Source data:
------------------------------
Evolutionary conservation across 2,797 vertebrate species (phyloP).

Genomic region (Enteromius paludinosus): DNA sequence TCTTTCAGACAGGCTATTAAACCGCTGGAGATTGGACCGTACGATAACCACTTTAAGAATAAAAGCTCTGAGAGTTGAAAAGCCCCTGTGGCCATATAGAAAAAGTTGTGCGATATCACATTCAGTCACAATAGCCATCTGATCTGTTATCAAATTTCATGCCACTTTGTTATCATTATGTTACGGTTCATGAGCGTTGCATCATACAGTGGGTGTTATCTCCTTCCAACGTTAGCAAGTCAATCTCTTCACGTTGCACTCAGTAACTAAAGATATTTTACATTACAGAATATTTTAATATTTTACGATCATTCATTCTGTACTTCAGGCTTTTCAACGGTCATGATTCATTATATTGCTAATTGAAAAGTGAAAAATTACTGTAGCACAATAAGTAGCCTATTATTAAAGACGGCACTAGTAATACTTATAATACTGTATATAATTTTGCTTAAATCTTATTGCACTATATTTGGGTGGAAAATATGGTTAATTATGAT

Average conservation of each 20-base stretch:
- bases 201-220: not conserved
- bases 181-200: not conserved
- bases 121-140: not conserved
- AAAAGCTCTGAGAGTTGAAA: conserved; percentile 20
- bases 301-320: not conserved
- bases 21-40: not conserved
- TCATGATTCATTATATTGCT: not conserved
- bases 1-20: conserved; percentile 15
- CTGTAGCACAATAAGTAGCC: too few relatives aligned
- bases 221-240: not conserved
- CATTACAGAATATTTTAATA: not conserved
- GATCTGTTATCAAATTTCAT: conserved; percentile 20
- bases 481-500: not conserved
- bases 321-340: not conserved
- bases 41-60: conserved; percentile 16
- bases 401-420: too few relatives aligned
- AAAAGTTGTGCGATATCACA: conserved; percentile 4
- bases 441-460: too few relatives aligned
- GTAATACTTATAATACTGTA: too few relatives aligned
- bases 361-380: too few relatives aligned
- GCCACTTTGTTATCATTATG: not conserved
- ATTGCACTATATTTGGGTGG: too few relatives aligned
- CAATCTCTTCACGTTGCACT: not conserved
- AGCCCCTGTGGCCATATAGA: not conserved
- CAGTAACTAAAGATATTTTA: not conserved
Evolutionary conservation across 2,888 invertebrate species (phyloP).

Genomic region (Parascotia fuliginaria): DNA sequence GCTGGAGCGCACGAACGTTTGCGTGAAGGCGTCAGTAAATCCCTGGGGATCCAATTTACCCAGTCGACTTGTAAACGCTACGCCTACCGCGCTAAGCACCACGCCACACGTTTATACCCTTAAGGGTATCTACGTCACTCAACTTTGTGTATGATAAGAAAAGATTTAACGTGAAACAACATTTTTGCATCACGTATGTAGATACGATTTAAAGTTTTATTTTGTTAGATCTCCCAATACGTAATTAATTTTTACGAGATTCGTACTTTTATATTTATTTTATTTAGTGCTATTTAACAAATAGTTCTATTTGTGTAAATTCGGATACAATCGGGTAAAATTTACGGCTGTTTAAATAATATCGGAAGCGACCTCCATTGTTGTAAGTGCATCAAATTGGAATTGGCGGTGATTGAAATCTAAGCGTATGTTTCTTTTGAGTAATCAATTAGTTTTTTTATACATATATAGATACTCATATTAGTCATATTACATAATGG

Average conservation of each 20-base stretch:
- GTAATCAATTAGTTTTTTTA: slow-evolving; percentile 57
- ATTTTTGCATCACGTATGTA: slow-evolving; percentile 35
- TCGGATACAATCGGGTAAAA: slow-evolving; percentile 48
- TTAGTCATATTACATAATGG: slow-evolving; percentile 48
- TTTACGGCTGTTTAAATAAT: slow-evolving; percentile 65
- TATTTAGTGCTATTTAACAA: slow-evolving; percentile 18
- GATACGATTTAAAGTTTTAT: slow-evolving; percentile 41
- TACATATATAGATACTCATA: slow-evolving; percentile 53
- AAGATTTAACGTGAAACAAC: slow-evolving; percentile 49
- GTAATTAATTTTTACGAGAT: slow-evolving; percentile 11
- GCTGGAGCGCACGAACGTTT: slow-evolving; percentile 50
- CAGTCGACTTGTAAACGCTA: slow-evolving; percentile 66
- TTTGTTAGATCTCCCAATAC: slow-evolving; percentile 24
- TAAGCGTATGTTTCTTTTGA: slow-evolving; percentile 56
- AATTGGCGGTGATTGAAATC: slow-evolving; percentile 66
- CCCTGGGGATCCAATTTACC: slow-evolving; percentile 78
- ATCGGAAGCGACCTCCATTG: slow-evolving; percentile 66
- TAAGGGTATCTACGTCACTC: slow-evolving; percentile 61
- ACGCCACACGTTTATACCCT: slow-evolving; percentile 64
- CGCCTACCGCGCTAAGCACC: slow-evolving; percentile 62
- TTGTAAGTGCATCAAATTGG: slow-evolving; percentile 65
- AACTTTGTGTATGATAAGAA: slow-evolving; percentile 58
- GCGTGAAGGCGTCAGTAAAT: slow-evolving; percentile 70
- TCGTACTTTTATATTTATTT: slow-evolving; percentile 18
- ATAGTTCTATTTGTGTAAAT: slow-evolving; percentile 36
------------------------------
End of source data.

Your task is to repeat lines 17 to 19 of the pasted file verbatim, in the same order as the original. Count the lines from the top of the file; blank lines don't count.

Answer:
- bases 321-340: not conserved
- bases 41-60: conserved; percentile 16
- bases 401-420: too few relatives aligned